Loser: The League’s Scheduling
It’s week 15, and Forge FC has played just thirteen games. They went 11 days without playing a game and they will follow up with playing a game four days later, which is pretty unnecessary and could’ve been spaced out more appropriately. Meanwhile, Cavalry are playing a daunting six games in just twenty-one days, a run of scheduling no other team will go through in that same period and again, unnecessary. Also in Alberta, Edmonton, a cash-strapped team who would’ve been targeting the nicer summer months as a chance to bring in bigger attendance, have to contend with six (yes, you read that correct) consecutive road games, meaning that between July 9th and August 28th, Edmonton won’t receive any potential summer inflated gate receipts.
Rather, they started the season with six of their first nine games being at home, which again, wasn’t necessary. I don’t pretend to know how the season scheduling works, but it has been leaving me confused all season with how often teams play in short periods versus teams who just seem to never play in comparison. At times, Forge FC has played as many as four games less than Pacific, and even if you account for Forge having two games postponed due to COVID-19 and the 2020 Canadian Championship final, that’s still two fixtures that just haven’t been played yet, which serve to give the Hamilton side an unfairly backed up end of the season compared to teams like Pacific. Hopefully, scheduling inconsistencies are something the league looks at in the offseason, especially with the edition of a ninth team, change for next season’s schedule is almost certainly guaranteed.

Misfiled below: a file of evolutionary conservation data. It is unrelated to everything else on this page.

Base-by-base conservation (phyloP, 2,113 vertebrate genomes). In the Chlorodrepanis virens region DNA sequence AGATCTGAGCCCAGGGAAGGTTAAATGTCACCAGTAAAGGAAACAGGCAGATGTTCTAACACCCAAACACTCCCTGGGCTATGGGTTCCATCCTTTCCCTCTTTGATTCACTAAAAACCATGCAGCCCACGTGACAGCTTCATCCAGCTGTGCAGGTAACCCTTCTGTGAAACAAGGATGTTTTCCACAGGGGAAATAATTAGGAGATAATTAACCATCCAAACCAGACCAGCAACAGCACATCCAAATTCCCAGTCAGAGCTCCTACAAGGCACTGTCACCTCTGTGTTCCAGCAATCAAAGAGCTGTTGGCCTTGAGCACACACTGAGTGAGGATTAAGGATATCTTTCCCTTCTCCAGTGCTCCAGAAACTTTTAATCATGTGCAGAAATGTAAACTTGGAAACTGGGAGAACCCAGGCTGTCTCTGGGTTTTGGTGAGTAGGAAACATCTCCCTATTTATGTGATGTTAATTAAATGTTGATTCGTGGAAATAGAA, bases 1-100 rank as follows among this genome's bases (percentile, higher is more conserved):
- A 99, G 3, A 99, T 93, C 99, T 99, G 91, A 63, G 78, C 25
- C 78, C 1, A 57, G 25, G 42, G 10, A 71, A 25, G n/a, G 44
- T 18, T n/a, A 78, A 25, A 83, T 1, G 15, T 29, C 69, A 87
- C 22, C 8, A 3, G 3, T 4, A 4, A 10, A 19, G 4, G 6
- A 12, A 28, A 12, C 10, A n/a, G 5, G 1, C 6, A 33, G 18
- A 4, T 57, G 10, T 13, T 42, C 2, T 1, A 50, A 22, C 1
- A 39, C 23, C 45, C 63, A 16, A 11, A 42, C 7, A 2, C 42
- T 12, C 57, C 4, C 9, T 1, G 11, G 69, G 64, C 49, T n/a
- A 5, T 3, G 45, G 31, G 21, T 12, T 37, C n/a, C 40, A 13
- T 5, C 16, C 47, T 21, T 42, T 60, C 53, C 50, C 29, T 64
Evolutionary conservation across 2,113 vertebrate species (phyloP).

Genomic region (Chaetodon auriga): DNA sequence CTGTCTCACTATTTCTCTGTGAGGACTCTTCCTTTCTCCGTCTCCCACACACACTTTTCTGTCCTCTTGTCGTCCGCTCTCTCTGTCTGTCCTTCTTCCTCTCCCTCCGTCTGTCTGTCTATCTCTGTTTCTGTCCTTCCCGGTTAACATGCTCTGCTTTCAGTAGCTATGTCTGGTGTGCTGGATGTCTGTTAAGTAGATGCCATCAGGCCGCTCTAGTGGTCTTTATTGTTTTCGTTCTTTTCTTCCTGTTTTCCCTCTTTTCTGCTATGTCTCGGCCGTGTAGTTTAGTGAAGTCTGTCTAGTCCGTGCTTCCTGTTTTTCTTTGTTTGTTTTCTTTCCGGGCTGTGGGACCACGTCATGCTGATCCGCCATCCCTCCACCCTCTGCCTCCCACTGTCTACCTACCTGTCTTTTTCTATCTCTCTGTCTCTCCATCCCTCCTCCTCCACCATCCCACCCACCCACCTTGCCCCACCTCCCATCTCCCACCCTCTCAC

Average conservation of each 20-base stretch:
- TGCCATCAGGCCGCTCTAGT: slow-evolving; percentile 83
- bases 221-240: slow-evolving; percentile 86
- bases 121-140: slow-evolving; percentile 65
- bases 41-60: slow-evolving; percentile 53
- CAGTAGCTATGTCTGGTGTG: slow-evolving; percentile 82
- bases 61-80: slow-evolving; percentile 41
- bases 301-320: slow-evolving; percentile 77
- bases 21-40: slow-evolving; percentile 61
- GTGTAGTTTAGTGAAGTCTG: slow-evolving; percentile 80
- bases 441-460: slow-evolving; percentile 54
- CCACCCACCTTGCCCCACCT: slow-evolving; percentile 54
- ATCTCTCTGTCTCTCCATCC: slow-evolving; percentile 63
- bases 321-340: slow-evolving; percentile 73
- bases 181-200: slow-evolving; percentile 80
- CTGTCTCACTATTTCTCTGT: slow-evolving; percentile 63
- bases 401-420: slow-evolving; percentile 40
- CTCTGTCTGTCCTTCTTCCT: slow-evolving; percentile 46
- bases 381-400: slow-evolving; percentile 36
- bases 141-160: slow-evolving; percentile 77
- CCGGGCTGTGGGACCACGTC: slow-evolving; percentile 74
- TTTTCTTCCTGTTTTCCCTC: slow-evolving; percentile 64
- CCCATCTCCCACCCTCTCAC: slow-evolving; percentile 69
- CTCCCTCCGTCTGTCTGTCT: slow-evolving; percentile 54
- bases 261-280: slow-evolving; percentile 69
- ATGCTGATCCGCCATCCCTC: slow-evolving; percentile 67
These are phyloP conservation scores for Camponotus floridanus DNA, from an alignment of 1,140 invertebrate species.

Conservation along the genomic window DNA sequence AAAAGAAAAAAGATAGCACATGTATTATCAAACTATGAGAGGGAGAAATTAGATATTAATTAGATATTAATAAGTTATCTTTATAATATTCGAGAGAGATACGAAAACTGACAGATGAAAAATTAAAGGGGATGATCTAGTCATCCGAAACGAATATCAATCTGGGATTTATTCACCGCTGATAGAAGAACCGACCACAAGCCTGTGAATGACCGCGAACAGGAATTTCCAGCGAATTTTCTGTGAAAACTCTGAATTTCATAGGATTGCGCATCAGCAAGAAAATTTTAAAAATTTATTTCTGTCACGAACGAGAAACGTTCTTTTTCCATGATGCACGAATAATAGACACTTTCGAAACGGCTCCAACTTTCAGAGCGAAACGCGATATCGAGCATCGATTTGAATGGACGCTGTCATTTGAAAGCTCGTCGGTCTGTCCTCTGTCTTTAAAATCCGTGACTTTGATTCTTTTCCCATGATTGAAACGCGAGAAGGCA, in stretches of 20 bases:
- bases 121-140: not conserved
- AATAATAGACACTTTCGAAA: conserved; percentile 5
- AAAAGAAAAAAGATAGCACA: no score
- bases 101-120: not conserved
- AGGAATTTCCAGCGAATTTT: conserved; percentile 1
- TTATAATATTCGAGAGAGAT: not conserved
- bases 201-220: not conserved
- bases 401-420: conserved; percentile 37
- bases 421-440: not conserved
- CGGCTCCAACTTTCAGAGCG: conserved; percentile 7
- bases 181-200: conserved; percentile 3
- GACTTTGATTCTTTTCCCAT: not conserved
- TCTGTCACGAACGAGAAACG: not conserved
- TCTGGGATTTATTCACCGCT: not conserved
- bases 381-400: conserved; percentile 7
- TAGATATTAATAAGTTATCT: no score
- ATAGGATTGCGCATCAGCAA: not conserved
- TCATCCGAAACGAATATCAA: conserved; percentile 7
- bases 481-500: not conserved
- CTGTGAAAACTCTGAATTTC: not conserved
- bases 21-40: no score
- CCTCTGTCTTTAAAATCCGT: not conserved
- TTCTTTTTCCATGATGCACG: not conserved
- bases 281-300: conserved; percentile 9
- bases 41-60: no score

Winner: Andrew Jean-Baptiste
It has been an up and down season for the Haitian international, who has missed over half the season so far thanks to injury. But it’s undeniable that when he plays, the Winnipeg side is a better team. Andrew Jean-Baptise didn’t feature between weeks five and eight in a run that saw the team win just one game in five. Since then, Jean-Baptise has played in five of the last six games, and he has played a big part in Valour picking up 11 points in those matches.
Jean-Baptise this season has made nine interceptions, twenty-three clearances, won twenty duels, and won ten aerial duels (whilst losing only four), all whilst only playing 471 minutes, and the vast majority of those minutes coming in Valour’s last three games. Valour and Jean-Baptise had won three games in a row, two wins in Ontario against York and Forge, and a win against fellow playoff rivals HFX, all while conceding just one goal, before drawing with Ottawa on Wednesday night. Before his injury last season, Jean-Baptise was arguably the best defender in the CPL, and if he can maintain his recent performance level, there’s no reason why he can’t get back to his 2021 form.
Loser: Manny Aparicio
The Canadian midfielder’s start to the season went hand in hand with Pacific’s, as he was one of the star men in a run that saw Pacific sail to the top of the table. Aparicio registered two goals and an assist in the first seven games, whilst being a very key component in the midfield. Aparicio was a clear early front runner for CPL player of the season, and then through no fault of his own, Aparicio suffered an injury against York United which saw him sit out five games (was an unused sub in the last game) before making a return to action against Cavalry, a run which also coincided with Pacific failing to win in that spell.
In a game that Aparicio was hoping to make an impact in, he would do just that – but not in a good way. Just under half an hour into the game, Aparicio was sent off after an altercation with Cavalry’s David Norman Jr., and has since missed Pacific’s last two games totalling just twenty-nine minutes of soccer played since May 21st. While the red card was somewhat harsh, and the injury was out of his control, the midfielder has undoubtedly had a tough few weeks that he’ll be hoping to put behind him.